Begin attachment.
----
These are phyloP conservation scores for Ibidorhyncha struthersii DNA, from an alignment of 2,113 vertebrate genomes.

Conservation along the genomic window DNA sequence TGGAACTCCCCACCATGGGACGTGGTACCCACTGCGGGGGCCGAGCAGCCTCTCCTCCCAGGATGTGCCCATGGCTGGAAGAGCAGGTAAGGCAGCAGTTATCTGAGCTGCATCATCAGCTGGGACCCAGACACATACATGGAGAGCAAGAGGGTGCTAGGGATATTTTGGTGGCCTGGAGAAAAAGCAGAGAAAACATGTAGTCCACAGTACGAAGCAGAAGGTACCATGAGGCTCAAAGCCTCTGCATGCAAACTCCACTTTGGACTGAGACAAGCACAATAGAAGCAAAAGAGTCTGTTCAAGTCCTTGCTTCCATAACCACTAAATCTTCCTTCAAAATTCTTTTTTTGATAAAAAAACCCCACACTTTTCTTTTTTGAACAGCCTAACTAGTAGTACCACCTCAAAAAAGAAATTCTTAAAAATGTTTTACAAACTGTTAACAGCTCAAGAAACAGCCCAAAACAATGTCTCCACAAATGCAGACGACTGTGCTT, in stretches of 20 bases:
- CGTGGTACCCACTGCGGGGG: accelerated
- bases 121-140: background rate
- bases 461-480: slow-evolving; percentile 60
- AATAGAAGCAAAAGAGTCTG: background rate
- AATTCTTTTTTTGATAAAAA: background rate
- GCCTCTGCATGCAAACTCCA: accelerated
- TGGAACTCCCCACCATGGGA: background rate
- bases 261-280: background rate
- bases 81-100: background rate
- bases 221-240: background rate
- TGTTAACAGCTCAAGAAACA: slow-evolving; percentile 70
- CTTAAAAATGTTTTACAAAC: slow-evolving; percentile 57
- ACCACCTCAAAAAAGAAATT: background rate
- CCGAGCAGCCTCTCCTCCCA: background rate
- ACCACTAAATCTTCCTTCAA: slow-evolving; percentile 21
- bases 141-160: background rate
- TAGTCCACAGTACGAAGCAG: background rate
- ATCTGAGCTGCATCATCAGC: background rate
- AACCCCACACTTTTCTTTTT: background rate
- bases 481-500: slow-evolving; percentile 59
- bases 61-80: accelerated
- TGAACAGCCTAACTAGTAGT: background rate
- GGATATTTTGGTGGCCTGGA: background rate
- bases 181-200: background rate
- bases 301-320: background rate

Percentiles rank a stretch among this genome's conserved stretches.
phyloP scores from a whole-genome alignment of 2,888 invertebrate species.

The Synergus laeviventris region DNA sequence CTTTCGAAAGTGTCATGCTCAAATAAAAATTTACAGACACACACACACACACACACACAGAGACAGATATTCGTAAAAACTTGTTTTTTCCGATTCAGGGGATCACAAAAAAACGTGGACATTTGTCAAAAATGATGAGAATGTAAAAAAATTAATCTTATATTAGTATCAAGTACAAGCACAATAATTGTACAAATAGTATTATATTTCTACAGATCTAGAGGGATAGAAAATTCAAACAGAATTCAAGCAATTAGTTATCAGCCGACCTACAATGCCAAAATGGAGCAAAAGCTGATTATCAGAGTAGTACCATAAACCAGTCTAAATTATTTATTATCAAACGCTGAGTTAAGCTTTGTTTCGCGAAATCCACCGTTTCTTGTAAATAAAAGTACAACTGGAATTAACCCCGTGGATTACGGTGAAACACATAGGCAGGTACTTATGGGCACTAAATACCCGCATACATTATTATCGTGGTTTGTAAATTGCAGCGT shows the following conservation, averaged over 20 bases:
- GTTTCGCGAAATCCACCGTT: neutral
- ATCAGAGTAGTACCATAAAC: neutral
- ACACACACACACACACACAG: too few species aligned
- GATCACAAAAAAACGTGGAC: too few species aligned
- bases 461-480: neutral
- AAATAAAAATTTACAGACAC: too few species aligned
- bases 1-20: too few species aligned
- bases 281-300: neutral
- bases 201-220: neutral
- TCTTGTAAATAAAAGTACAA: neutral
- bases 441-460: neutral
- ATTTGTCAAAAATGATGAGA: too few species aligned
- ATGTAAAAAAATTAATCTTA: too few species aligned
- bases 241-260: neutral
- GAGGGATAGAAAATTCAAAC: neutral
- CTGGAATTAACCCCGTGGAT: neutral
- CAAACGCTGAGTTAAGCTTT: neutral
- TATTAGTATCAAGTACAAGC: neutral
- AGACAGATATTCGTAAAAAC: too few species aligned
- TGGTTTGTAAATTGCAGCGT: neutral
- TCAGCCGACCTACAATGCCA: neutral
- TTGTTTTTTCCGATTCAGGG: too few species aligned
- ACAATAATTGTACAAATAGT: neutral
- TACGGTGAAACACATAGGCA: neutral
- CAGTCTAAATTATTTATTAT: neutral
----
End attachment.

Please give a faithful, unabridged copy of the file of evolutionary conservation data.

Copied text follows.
These are phyloP conservation scores for Ibidorhyncha struthersii DNA, from an alignment of 2,113 vertebrate genomes.

Conservation along the genomic window DNA sequence TGGAACTCCCCACCATGGGACGTGGTACCCACTGCGGGGGCCGAGCAGCCTCTCCTCCCAGGATGTGCCCATGGCTGGAAGAGCAGGTAAGGCAGCAGTTATCTGAGCTGCATCATCAGCTGGGACCCAGACACATACATGGAGAGCAAGAGGGTGCTAGGGATATTTTGGTGGCCTGGAGAAAAAGCAGAGAAAACATGTAGTCCACAGTACGAAGCAGAAGGTACCATGAGGCTCAAAGCCTCTGCATGCAAACTCCACTTTGGACTGAGACAAGCACAATAGAAGCAAAAGAGTCTGTTCAAGTCCTTGCTTCCATAACCACTAAATCTTCCTTCAAAATTCTTTTTTTGATAAAAAAACCCCACACTTTTCTTTTTTGAACAGCCTAACTAGTAGTACCACCTCAAAAAAGAAATTCTTAAAAATGTTTTACAAACTGTTAACAGCTCAAGAAACAGCCCAAAACAATGTCTCCACAAATGCAGACGACTGTGCTT, in stretches of 20 bases:
- CGTGGTACCCACTGCGGGGG: accelerated
- bases 121-140: background rate
- bases 461-480: slow-evolving; percentile 60
- AATAGAAGCAAAAGAGTCTG: background rate
- AATTCTTTTTTTGATAAAAA: background rate
- GCCTCTGCATGCAAACTCCA: accelerated
- TGGAACTCCCCACCATGGGA: background rate
- bases 261-280: background rate
- bases 81-100: background rate
- bases 221-240: background rate
- TGTTAACAGCTCAAGAAACA: slow-evolving; percentile 70
- CTTAAAAATGTTTTACAAAC: slow-evolving; percentile 57
- ACCACCTCAAAAAAGAAATT: background rate
- CCGAGCAGCCTCTCCTCCCA: background rate
- ACCACTAAATCTTCCTTCAA: slow-evolving; percentile 21
- bases 141-160: background rate
- TAGTCCACAGTACGAAGCAG: background rate
- ATCTGAGCTGCATCATCAGC: background rate
- AACCCCACACTTTTCTTTTT: background rate
- bases 481-500: slow-evolving; percentile 59
- bases 61-80: accelerated
- TGAACAGCCTAACTAGTAGT: background rate
- GGATATTTTGGTGGCCTGGA: background rate
- bases 181-200: background rate
- bases 301-320: background rate

Percentiles rank a stretch among this genome's conserved stretches.
phyloP scores from a whole-genome alignment of 2,888 invertebrate species.

The Synergus laeviventris region DNA sequence CTTTCGAAAGTGTCATGCTCAAATAAAAATTTACAGACACACACACACACACACACACAGAGACAGATATTCGTAAAAACTTGTTTTTTCCGATTCAGGGGATCACAAAAAAACGTGGACATTTGTCAAAAATGATGAGAATGTAAAAAAATTAATCTTATATTAGTATCAAGTACAAGCACAATAATTGTACAAATAGTATTATATTTCTACAGATCTAGAGGGATAGAAAATTCAAACAGAATTCAAGCAATTAGTTATCAGCCGACCTACAATGCCAAAATGGAGCAAAAGCTGATTATCAGAGTAGTACCATAAACCAGTCTAAATTATTTATTATCAAACGCTGAGTTAAGCTTTGTTTCGCGAAATCCACCGTTTCTTGTAAATAAAAGTACAACTGGAATTAACCCCGTGGATTACGGTGAAACACATAGGCAGGTACTTATGGGCACTAAATACCCGCATACATTATTATCGTGGTTTGTAAATTGCAGCGT shows the following conservation, averaged over 20 bases:
- GTTTCGCGAAATCCACCGTT: neutral
- ATCAGAGTAGTACCATAAAC: neutral
- ACACACACACACACACACAG: too few species aligned
- GATCACAAAAAAACGTGGAC: too few species aligned
- bases 461-480: neutral
- AAATAAAAATTTACAGACAC: too few species aligned
- bases 1-20: too few species aligned
- bases 281-300: neutral
- bases 201-220: neutral
- TCTTGTAAATAAAAGTACAA: neutral
- bases 441-460: neutral
- ATTTGTCAAAAATGATGAGA: too few species aligned
- ATGTAAAAAAATTAATCTTA: too few species aligned
- bases 241-260: neutral
- GAGGGATAGAAAATTCAAAC: neutral
- CTGGAATTAACCCCGTGGAT: neutral
- CAAACGCTGAGTTAAGCTTT: neutral
- TATTAGTATCAAGTACAAGC: neutral
- AGACAGATATTCGTAAAAAC: too few species aligned
- TGGTTTGTAAATTGCAGCGT: neutral
- TCAGCCGACCTACAATGCCA: neutral
- TTGTTTTTTCCGATTCAGGG: too few species aligned
- ACAATAATTGTACAAATAGT: neutral
- TACGGTGAAACACATAGGCA: neutral
- CAGTCTAAATTATTTATTAT: neutral